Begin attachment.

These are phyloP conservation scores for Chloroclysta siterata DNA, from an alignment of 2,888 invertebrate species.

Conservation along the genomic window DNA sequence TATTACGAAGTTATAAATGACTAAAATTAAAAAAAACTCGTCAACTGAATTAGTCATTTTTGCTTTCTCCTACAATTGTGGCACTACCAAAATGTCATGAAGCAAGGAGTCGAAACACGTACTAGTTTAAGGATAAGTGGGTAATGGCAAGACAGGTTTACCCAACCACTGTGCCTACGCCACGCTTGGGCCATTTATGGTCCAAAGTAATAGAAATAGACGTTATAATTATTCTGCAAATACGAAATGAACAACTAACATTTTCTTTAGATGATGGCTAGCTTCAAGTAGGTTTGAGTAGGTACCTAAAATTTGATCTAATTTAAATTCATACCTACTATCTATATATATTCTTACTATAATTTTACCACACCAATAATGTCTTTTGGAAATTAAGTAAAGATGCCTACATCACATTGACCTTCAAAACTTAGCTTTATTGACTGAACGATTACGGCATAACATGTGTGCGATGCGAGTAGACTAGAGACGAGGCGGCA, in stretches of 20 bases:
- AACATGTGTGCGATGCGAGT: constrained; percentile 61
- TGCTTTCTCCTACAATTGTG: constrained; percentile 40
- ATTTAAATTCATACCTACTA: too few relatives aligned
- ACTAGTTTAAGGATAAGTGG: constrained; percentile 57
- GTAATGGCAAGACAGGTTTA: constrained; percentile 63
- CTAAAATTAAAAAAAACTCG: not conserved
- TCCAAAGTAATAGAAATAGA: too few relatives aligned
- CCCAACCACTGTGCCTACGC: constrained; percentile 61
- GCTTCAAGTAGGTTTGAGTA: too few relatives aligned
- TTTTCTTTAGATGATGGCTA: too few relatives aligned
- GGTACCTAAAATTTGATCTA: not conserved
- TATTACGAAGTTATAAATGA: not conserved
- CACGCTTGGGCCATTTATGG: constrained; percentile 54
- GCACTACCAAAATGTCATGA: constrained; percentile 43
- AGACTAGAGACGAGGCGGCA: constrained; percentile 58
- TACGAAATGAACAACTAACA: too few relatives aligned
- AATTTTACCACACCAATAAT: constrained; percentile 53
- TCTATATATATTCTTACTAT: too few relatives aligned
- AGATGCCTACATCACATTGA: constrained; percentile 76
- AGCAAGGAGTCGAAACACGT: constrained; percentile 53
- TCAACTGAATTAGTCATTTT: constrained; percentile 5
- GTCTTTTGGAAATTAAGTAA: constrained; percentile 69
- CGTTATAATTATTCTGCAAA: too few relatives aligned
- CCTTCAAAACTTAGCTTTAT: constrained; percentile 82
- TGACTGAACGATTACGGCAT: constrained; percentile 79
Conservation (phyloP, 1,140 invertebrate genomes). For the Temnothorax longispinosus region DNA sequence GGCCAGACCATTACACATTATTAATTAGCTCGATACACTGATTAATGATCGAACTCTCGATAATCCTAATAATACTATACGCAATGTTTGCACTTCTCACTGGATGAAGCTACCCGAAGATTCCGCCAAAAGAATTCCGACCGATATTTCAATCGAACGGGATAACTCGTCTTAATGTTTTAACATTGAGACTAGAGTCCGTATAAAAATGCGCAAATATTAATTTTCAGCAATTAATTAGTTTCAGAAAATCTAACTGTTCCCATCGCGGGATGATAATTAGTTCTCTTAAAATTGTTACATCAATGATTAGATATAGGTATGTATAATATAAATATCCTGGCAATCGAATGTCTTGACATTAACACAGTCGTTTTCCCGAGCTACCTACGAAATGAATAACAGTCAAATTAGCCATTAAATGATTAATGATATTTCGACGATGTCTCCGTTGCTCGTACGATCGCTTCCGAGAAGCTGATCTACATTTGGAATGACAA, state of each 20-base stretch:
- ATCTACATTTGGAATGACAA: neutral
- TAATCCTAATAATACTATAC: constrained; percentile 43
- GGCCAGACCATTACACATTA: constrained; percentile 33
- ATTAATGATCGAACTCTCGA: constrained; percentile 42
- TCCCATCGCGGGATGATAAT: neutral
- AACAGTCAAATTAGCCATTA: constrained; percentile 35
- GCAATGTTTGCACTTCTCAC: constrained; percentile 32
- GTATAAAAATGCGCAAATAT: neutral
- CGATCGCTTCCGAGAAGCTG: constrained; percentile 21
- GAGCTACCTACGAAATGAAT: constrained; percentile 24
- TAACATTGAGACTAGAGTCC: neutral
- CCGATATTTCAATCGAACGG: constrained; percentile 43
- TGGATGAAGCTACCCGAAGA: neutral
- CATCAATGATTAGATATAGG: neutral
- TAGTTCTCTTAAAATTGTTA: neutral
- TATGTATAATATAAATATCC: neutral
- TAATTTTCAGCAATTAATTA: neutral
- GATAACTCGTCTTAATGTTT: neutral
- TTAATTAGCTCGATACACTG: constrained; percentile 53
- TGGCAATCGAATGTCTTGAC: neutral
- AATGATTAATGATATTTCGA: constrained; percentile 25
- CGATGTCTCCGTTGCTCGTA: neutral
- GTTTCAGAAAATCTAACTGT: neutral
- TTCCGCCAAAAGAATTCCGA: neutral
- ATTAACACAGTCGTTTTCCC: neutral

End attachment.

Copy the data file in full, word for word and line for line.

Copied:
These are phyloP conservation scores for Chloroclysta siterata DNA, from an alignment of 2,888 invertebrate species.

Conservation along the genomic window DNA sequence TATTACGAAGTTATAAATGACTAAAATTAAAAAAAACTCGTCAACTGAATTAGTCATTTTTGCTTTCTCCTACAATTGTGGCACTACCAAAATGTCATGAAGCAAGGAGTCGAAACACGTACTAGTTTAAGGATAAGTGGGTAATGGCAAGACAGGTTTACCCAACCACTGTGCCTACGCCACGCTTGGGCCATTTATGGTCCAAAGTAATAGAAATAGACGTTATAATTATTCTGCAAATACGAAATGAACAACTAACATTTTCTTTAGATGATGGCTAGCTTCAAGTAGGTTTGAGTAGGTACCTAAAATTTGATCTAATTTAAATTCATACCTACTATCTATATATATTCTTACTATAATTTTACCACACCAATAATGTCTTTTGGAAATTAAGTAAAGATGCCTACATCACATTGACCTTCAAAACTTAGCTTTATTGACTGAACGATTACGGCATAACATGTGTGCGATGCGAGTAGACTAGAGACGAGGCGGCA, in stretches of 20 bases:
- AACATGTGTGCGATGCGAGT: constrained; percentile 61
- TGCTTTCTCCTACAATTGTG: constrained; percentile 40
- ATTTAAATTCATACCTACTA: too few relatives aligned
- ACTAGTTTAAGGATAAGTGG: constrained; percentile 57
- GTAATGGCAAGACAGGTTTA: constrained; percentile 63
- CTAAAATTAAAAAAAACTCG: not conserved
- TCCAAAGTAATAGAAATAGA: too few relatives aligned
- CCCAACCACTGTGCCTACGC: constrained; percentile 61
- GCTTCAAGTAGGTTTGAGTA: too few relatives aligned
- TTTTCTTTAGATGATGGCTA: too few relatives aligned
- GGTACCTAAAATTTGATCTA: not conserved
- TATTACGAAGTTATAAATGA: not conserved
- CACGCTTGGGCCATTTATGG: constrained; percentile 54
- GCACTACCAAAATGTCATGA: constrained; percentile 43
- AGACTAGAGACGAGGCGGCA: constrained; percentile 58
- TACGAAATGAACAACTAACA: too few relatives aligned
- AATTTTACCACACCAATAAT: constrained; percentile 53
- TCTATATATATTCTTACTAT: too few relatives aligned
- AGATGCCTACATCACATTGA: constrained; percentile 76
- AGCAAGGAGTCGAAACACGT: constrained; percentile 53
- TCAACTGAATTAGTCATTTT: constrained; percentile 5
- GTCTTTTGGAAATTAAGTAA: constrained; percentile 69
- CGTTATAATTATTCTGCAAA: too few relatives aligned
- CCTTCAAAACTTAGCTTTAT: constrained; percentile 82
- TGACTGAACGATTACGGCAT: constrained; percentile 79
Conservation (phyloP, 1,140 invertebrate genomes). For the Temnothorax longispinosus region DNA sequence GGCCAGACCATTACACATTATTAATTAGCTCGATACACTGATTAATGATCGAACTCTCGATAATCCTAATAATACTATACGCAATGTTTGCACTTCTCACTGGATGAAGCTACCCGAAGATTCCGCCAAAAGAATTCCGACCGATATTTCAATCGAACGGGATAACTCGTCTTAATGTTTTAACATTGAGACTAGAGTCCGTATAAAAATGCGCAAATATTAATTTTCAGCAATTAATTAGTTTCAGAAAATCTAACTGTTCCCATCGCGGGATGATAATTAGTTCTCTTAAAATTGTTACATCAATGATTAGATATAGGTATGTATAATATAAATATCCTGGCAATCGAATGTCTTGACATTAACACAGTCGTTTTCCCGAGCTACCTACGAAATGAATAACAGTCAAATTAGCCATTAAATGATTAATGATATTTCGACGATGTCTCCGTTGCTCGTACGATCGCTTCCGAGAAGCTGATCTACATTTGGAATGACAA, state of each 20-base stretch:
- ATCTACATTTGGAATGACAA: neutral
- TAATCCTAATAATACTATAC: constrained; percentile 43
- GGCCAGACCATTACACATTA: constrained; percentile 33
- ATTAATGATCGAACTCTCGA: constrained; percentile 42
- TCCCATCGCGGGATGATAAT: neutral
- AACAGTCAAATTAGCCATTA: constrained; percentile 35
- GCAATGTTTGCACTTCTCAC: constrained; percentile 32
- GTATAAAAATGCGCAAATAT: neutral
- CGATCGCTTCCGAGAAGCTG: constrained; percentile 21
- GAGCTACCTACGAAATGAAT: constrained; percentile 24
- TAACATTGAGACTAGAGTCC: neutral
- CCGATATTTCAATCGAACGG: constrained; percentile 43
- TGGATGAAGCTACCCGAAGA: neutral
- CATCAATGATTAGATATAGG: neutral
- TAGTTCTCTTAAAATTGTTA: neutral
- TATGTATAATATAAATATCC: neutral
- TAATTTTCAGCAATTAATTA: neutral
- GATAACTCGTCTTAATGTTT: neutral
- TTAATTAGCTCGATACACTG: constrained; percentile 53
- TGGCAATCGAATGTCTTGAC: neutral
- AATGATTAATGATATTTCGA: constrained; percentile 25
- CGATGTCTCCGTTGCTCGTA: neutral
- GTTTCAGAAAATCTAACTGT: neutral
- TTCCGCCAAAAGAATTCCGA: neutral
- ATTAACACAGTCGTTTTCCC: neutral